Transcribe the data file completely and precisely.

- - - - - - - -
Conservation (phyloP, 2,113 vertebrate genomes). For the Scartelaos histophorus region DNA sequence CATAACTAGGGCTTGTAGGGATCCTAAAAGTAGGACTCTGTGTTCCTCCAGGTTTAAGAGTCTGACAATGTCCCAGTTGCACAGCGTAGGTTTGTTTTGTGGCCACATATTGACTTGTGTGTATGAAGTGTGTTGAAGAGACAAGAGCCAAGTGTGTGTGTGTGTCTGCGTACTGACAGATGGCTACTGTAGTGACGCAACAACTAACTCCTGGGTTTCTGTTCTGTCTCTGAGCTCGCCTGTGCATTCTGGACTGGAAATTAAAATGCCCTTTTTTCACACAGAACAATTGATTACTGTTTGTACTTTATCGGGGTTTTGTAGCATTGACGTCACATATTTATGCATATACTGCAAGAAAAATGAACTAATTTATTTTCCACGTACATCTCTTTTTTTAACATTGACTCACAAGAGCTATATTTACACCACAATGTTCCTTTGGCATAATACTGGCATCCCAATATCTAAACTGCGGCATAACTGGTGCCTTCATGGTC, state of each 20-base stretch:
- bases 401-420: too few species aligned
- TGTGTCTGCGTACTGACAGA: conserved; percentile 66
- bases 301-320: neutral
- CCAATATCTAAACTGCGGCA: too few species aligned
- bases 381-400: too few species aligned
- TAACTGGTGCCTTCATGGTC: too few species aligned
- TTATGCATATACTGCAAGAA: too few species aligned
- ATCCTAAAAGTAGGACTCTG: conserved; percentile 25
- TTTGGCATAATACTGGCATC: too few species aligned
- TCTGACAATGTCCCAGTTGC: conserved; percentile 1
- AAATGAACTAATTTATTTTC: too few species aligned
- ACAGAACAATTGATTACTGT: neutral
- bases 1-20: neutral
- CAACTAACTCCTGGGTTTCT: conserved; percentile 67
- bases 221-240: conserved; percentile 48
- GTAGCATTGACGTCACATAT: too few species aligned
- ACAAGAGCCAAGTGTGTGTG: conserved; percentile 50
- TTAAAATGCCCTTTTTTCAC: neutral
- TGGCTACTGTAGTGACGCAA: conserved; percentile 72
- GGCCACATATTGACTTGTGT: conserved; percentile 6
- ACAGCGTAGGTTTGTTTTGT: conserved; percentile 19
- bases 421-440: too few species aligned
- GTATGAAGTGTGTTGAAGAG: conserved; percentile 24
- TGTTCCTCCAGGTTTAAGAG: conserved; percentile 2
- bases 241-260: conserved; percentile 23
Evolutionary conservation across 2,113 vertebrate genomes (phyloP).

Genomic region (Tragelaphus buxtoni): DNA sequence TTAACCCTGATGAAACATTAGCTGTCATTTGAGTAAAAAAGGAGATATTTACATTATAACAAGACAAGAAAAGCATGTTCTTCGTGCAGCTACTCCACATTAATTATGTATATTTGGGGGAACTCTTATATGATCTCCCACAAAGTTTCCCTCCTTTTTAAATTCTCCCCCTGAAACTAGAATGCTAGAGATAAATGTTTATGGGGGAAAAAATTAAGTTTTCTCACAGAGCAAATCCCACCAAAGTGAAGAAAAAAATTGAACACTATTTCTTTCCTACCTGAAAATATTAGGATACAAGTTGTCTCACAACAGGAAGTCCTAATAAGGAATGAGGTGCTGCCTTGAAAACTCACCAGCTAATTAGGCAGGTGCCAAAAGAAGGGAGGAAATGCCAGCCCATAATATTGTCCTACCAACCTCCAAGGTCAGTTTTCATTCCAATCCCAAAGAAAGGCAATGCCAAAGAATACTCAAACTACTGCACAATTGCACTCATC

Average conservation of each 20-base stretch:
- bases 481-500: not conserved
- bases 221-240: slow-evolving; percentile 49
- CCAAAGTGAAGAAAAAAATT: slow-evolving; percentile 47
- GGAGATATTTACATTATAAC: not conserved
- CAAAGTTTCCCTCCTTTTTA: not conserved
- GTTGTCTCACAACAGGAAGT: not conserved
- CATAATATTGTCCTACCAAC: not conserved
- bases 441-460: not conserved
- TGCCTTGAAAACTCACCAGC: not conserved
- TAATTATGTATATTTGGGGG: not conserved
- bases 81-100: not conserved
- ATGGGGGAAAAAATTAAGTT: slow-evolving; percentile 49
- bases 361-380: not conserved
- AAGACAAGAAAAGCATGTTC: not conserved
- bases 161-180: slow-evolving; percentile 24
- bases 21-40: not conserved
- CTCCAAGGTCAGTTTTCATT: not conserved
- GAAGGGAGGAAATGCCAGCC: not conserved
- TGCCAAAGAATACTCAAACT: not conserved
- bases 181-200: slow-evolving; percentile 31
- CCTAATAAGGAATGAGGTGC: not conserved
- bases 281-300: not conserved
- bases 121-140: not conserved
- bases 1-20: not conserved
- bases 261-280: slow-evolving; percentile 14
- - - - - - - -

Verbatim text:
Conservation (phyloP, 2,113 vertebrate genomes). For the Scartelaos histophorus region DNA sequence CATAACTAGGGCTTGTAGGGATCCTAAAAGTAGGACTCTGTGTTCCTCCAGGTTTAAGAGTCTGACAATGTCCCAGTTGCACAGCGTAGGTTTGTTTTGTGGCCACATATTGACTTGTGTGTATGAAGTGTGTTGAAGAGACAAGAGCCAAGTGTGTGTGTGTGTCTGCGTACTGACAGATGGCTACTGTAGTGACGCAACAACTAACTCCTGGGTTTCTGTTCTGTCTCTGAGCTCGCCTGTGCATTCTGGACTGGAAATTAAAATGCCCTTTTTTCACACAGAACAATTGATTACTGTTTGTACTTTATCGGGGTTTTGTAGCATTGACGTCACATATTTATGCATATACTGCAAGAAAAATGAACTAATTTATTTTCCACGTACATCTCTTTTTTTAACATTGACTCACAAGAGCTATATTTACACCACAATGTTCCTTTGGCATAATACTGGCATCCCAATATCTAAACTGCGGCATAACTGGTGCCTTCATGGTC, state of each 20-base stretch:
- bases 401-420: too few species aligned
- TGTGTCTGCGTACTGACAGA: conserved; percentile 66
- bases 301-320: neutral
- CCAATATCTAAACTGCGGCA: too few species aligned
- bases 381-400: too few species aligned
- TAACTGGTGCCTTCATGGTC: too few species aligned
- TTATGCATATACTGCAAGAA: too few species aligned
- ATCCTAAAAGTAGGACTCTG: conserved; percentile 25
- TTTGGCATAATACTGGCATC: too few species aligned
- TCTGACAATGTCCCAGTTGC: conserved; percentile 1
- AAATGAACTAATTTATTTTC: too few species aligned
- ACAGAACAATTGATTACTGT: neutral
- bases 1-20: neutral
- CAACTAACTCCTGGGTTTCT: conserved; percentile 67
- bases 221-240: conserved; percentile 48
- GTAGCATTGACGTCACATAT: too few species aligned
- ACAAGAGCCAAGTGTGTGTG: conserved; percentile 50
- TTAAAATGCCCTTTTTTCAC: neutral
- TGGCTACTGTAGTGACGCAA: conserved; percentile 72
- GGCCACATATTGACTTGTGT: conserved; percentile 6
- ACAGCGTAGGTTTGTTTTGT: conserved; percentile 19
- bases 421-440: too few species aligned
- GTATGAAGTGTGTTGAAGAG: conserved; percentile 24
- TGTTCCTCCAGGTTTAAGAG: conserved; percentile 2
- bases 241-260: conserved; percentile 23
Evolutionary conservation across 2,113 vertebrate genomes (phyloP).

Genomic region (Tragelaphus buxtoni): DNA sequence TTAACCCTGATGAAACATTAGCTGTCATTTGAGTAAAAAAGGAGATATTTACATTATAACAAGACAAGAAAAGCATGTTCTTCGTGCAGCTACTCCACATTAATTATGTATATTTGGGGGAACTCTTATATGATCTCCCACAAAGTTTCCCTCCTTTTTAAATTCTCCCCCTGAAACTAGAATGCTAGAGATAAATGTTTATGGGGGAAAAAATTAAGTTTTCTCACAGAGCAAATCCCACCAAAGTGAAGAAAAAAATTGAACACTATTTCTTTCCTACCTGAAAATATTAGGATACAAGTTGTCTCACAACAGGAAGTCCTAATAAGGAATGAGGTGCTGCCTTGAAAACTCACCAGCTAATTAGGCAGGTGCCAAAAGAAGGGAGGAAATGCCAGCCCATAATATTGTCCTACCAACCTCCAAGGTCAGTTTTCATTCCAATCCCAAAGAAAGGCAATGCCAAAGAATACTCAAACTACTGCACAATTGCACTCATC

Average conservation of each 20-base stretch:
- bases 481-500: not conserved
- bases 221-240: slow-evolving; percentile 49
- CCAAAGTGAAGAAAAAAATT: slow-evolving; percentile 47
- GGAGATATTTACATTATAAC: not conserved
- CAAAGTTTCCCTCCTTTTTA: not conserved
- GTTGTCTCACAACAGGAAGT: not conserved
- CATAATATTGTCCTACCAAC: not conserved
- bases 441-460: not conserved
- TGCCTTGAAAACTCACCAGC: not conserved
- TAATTATGTATATTTGGGGG: not conserved
- bases 81-100: not conserved
- ATGGGGGAAAAAATTAAGTT: slow-evolving; percentile 49
- bases 361-380: not conserved
- AAGACAAGAAAAGCATGTTC: not conserved
- bases 161-180: slow-evolving; percentile 24
- bases 21-40: not conserved
- CTCCAAGGTCAGTTTTCATT: not conserved
- GAAGGGAGGAAATGCCAGCC: not conserved
- TGCCAAAGAATACTCAAACT: not conserved
- bases 181-200: slow-evolving; percentile 31
- CCTAATAAGGAATGAGGTGC: not conserved
- bases 281-300: not conserved
- bases 121-140: not conserved
- bases 1-20: not conserved
- bases 261-280: slow-evolving; percentile 14